Thank you very much for getting clarification. Planted ash trees are typically of a very narrow genetic background that is not necessarily local to Minnesota. That coupled with the fact that in an urban setting all of these genetically similar trees are pollinating each other means that seed collected from urban, planted ash trees does not sample the genetic variation of wild ash trees.

  10. MIke Reichenbach says:


    We are interested in seed from “wild” rather than from trees that were grown in a nursery and planted. This ensures that the collectioned seed captures the genetic variation of Minnesota’s native ash trees. Trees that are purchased at a nursery may or may not be native. Even if they are native they may not reflect the genetic variation from Minnesota. This would be true if the nursery grown trees originated from seed collected in another state.

    I hope this helps.

    Mike Reichenbach Extension Educator

  11. jacob steidl says:

    is it possible to collect and store seeds at home. i understand the “invasion” may last a while.

  12. Andy David says:


    Long-term storage of ash seed is a tricky business as it requires the seed be dried to a relative humidity below 9% and kept at that humidity while frozen at -20 degrees Centigrade (roughly -4 degrees Fahrenheit). Although your common freezer can get this cold the automatic defrost cycle that prevents the buildup of frost and ice actually causes the temperature to fluctuate too much. This constant changing of temperature also impacts the relative humidity of the seed rendering it inviable after about a year. That is one of the reasons we leave the long-term storage of ash seed to the experts (National Seed Laboratory, National Plant Germplasm System, North Central Regional Plant Introduction Station) they have the facilities to dry the seed and store it at a constant temperature and humidity.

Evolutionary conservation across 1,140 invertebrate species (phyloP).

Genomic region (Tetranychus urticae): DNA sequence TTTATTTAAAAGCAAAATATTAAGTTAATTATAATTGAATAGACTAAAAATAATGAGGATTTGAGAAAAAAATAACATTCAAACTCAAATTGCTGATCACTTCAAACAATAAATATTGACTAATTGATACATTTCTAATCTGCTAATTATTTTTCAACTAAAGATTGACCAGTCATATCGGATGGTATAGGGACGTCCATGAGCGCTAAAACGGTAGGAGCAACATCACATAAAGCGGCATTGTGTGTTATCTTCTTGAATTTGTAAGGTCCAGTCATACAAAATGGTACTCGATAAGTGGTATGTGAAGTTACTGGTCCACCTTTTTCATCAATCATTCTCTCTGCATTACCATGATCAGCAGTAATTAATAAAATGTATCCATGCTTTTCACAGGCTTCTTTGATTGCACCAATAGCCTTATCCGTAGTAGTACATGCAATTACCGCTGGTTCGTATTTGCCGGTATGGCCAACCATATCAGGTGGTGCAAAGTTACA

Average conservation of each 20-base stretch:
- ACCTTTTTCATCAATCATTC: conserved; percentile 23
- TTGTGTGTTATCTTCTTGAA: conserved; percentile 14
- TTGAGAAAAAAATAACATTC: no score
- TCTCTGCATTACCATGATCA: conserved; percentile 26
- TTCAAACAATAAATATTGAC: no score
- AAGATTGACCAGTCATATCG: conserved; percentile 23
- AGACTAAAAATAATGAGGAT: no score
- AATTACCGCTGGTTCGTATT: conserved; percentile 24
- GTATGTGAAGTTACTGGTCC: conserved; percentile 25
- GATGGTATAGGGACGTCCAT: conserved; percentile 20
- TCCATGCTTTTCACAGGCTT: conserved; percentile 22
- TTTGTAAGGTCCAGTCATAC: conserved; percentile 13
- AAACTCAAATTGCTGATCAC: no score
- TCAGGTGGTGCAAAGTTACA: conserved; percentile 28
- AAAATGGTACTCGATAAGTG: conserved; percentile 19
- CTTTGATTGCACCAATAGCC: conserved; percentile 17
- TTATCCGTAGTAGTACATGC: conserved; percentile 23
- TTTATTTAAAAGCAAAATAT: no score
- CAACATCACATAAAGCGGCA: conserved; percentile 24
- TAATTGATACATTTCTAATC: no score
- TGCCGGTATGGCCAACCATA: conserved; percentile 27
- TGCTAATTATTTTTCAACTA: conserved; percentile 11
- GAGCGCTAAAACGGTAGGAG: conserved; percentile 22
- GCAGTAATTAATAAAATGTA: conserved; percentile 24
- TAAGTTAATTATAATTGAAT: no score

Andy David
    Associate Professor Forest Genetics